at this line: let me see, let me see--
'The rugged Pyrrhus, like
the Hyrcanian beast,'-- / Goethe
it is not so:--it begins with Pyrrhus:--
'The rugged Pyrrhus,
he whose sable arms,
Black as his purpose, did the night resemble
he lay couched in the ominous horse,
Hath now this dread and black complexion
With heraldry more dismal; head to foot
Now is he total gules;
With blood of fathers, mothers, daughters, sons,
and impasted with the parching streets,
That lend a tyrannous and damned light
To their lord's murder: roasted in wrath and fire,
And thus o'er-sized with
With eyes like carbuncles, the hellish Pyrrhus
So, proceed you.
my lord, well spoken, with good accent and
'Anon he finds
Striking too short at Greeks; his antique sword,
Rebellious to his
arm, lies where it falls,
Repugnant to command: unequal match'd,
at Priam drives; in rage strikes wide;
But with the whiff and wind of his
The unnerved father falls. Then senseless Ilium,
feel this blow, with flaming top
Stoops to his base, and with a hideous crash
Takes prisoner Pyrrhus' ear: for, lo! his sword,
Which was declining on the
Of reverend Priam, seem'd i' the air to stick:
So, as a painted
tyrant, Pyrrhus stood, / Hoffmann
And like a neutral to his will and matter,
But, as we often see, against some storm,
A silence in the heavens, the rack
The bold winds speechless and the orb below
As hush as death,
anon the dreadful thunder
Doth rend the region, so, after Pyrrhus' pause,
Aroused vengeance sets him new a-work;
And never did the Cyclops' hammers
On Mars's armour forged for proof eterne
With less remorse than Pyrrhus'
Now falls on Priam.
Out, out, thou strumpet, Fortune! All
In general synod 'take away her power;
Break all the spokes
and fellies from her wheel,
And bowl the round nave down the hill of heaven,
As low as to the fiends!'
This is too
It shall to the barber's, with your beard. Prithee,
say on: he's for a jig
or a tale of bawdry, or he
sleeps: say on: come to Hecuba.
'But who, O,
who had seen the mobled queen--'
'The mobled queen?'
'mobled queen' is good.
up and down, threatening the flames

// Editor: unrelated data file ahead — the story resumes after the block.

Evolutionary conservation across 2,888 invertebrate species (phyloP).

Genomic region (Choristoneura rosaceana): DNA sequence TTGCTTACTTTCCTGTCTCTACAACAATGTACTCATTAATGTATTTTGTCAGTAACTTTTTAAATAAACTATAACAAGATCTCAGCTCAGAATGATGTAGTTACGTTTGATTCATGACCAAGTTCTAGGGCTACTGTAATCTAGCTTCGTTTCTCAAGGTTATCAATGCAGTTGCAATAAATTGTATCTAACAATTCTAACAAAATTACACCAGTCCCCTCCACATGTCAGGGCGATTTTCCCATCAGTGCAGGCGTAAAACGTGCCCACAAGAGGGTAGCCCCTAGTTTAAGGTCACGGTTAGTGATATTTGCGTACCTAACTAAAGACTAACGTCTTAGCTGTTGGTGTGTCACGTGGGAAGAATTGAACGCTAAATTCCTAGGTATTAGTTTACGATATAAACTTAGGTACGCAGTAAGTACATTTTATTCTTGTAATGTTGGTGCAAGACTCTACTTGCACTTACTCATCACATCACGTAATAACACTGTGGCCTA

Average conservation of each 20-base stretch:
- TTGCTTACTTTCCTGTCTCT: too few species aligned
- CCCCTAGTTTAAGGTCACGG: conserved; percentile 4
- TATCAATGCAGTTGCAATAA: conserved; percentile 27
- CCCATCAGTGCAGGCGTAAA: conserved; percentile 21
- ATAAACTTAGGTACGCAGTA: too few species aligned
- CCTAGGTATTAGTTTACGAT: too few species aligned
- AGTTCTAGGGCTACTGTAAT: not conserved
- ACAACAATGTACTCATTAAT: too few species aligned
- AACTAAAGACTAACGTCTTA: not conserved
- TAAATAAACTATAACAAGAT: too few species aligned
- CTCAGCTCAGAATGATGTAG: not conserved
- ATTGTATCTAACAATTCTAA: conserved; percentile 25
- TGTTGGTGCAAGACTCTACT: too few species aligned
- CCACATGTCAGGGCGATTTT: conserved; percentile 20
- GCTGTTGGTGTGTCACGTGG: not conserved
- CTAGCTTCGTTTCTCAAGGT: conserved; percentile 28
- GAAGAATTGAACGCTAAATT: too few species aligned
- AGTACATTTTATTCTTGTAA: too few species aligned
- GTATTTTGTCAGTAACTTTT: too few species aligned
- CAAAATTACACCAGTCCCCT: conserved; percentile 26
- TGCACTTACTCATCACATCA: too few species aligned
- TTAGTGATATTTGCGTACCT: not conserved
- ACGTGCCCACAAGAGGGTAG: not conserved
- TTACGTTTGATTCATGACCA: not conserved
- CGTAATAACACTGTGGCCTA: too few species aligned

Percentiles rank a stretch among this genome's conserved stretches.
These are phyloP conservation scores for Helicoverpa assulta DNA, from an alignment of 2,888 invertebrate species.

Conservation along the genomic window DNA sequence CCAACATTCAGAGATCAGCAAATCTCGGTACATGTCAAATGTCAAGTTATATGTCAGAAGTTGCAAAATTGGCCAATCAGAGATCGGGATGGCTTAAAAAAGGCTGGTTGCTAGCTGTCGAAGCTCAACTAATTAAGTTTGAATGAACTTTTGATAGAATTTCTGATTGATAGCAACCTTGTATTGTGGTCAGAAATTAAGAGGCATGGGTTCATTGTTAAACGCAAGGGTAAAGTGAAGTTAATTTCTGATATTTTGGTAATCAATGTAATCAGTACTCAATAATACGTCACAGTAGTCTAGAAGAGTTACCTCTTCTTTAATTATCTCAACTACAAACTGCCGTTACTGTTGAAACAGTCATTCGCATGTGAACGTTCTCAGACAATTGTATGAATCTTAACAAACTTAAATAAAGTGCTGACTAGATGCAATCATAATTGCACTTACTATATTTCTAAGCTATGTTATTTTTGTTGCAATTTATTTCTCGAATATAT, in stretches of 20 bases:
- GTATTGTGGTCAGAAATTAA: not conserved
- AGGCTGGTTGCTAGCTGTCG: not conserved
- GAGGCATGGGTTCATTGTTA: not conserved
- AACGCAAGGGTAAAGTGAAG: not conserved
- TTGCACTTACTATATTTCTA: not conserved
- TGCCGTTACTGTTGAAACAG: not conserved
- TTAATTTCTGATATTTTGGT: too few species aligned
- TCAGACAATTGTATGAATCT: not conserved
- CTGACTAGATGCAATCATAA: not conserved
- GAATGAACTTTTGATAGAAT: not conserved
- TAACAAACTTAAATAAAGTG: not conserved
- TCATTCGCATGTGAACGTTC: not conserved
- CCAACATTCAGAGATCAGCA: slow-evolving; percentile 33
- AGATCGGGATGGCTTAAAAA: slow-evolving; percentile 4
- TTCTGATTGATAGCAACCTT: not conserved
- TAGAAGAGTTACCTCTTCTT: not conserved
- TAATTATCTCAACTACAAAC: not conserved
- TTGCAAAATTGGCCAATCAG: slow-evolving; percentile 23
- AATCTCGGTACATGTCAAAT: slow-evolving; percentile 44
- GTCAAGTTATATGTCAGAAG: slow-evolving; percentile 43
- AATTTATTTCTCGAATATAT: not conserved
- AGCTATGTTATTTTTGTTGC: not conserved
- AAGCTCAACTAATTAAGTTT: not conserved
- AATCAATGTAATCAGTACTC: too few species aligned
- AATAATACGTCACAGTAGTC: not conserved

With bisson rheum; a clout upon that head
Where late the diadem stood, and for a robe,
About her lank and all o'er-teemed
A blanket, in the alarm of fear caught up;
Who this had seen, with
tongue in venom steep'd,
'Gainst Fortune's state would treason have
But if the gods themselves did see her then
When she saw Pyrrhus make malicious
In mincing with his sword her husband's limbs,
The instant burst
of clamour that she made,
Unless things mortal move them not at all,
have made milch the burning eyes of heaven,
And passion in the gods.'
he has not turned his colour and has
tears in's eyes. Pray you, no more.
'Tis well: I'll have thee speak out the rest soon.
Good my lord, will you
see the players well
bestowed? Do you hear, let them be well used; for
they are the abstract and brief chronicles of the
time: after your death you
were better have a bad
epitaph than their ill report while you live.
My lord, I
will use them according to their desert.
God's bodykins, man, much better: use every man
after his desert, and who
should 'scape whipping?
Use them after your own honour and dignity: the less
they deserve, the more merit is in your bounty.
Take them in.
Follow him, friends: we'll hear a play to-morrow.
/Exit POLONIUS with all the Players but the First/
Dost thou hear me, old friend; can you play the
Murder of Gonzago?
Ay, my lord.
We'll ha't to-morrow night. You could, for a need,
study a speech of some
dozen or sixteen lines, which
I would set down and insert in't, could you
Ay, my lord.
Very well. Follow that lord; and look you mock him
/Exit First Player/
good friends, I'll leave you till night: you are
welcome to Elsinore.
Good my lord!
Ay, so, God be wi'
I am alone. / Woolf 1928
O, what a rogue and peasant slave am I! / Lawrence
Is it not monstrous that this player here,
But in a fiction,
in a dream of passion,
Could force his soul so to his own conceit
from her working all his visage wann'd,
Tears in his eyes, distraction in's
A broken voice, and his whole function suiting
With forms to his
conceit? and all for nothing!
What's Hecuba to him, or he
That he should weep for her? What would he do, / Goethe
Had he the motive and the cue for passion
That I have? He would
drown the stage with tears
And cleave the general ear with horrid speech,
Make mad the guilty and appal the free,
Confound the ignorant, and amaze indeed
The very faculties of eyes and ears. Yet I,
A dull and muddy-mettled rascal,
Like John-a-dreams, unpregnant of my cause,
And can say nothing;
no, not for a king,
Upon whose property and most dear life
A damn'd defeat
was made. Am I a coward?
Who calls me villain? breaks my pate across?
Plucks off my beard, and blows it in my face?
Tweaks me by the nose? gives
me the lie i' the throat,
As deep as to the lungs? who does me this?
'Swounds, I should take it: for it cannot be
But I am pigeon-liver'd and lack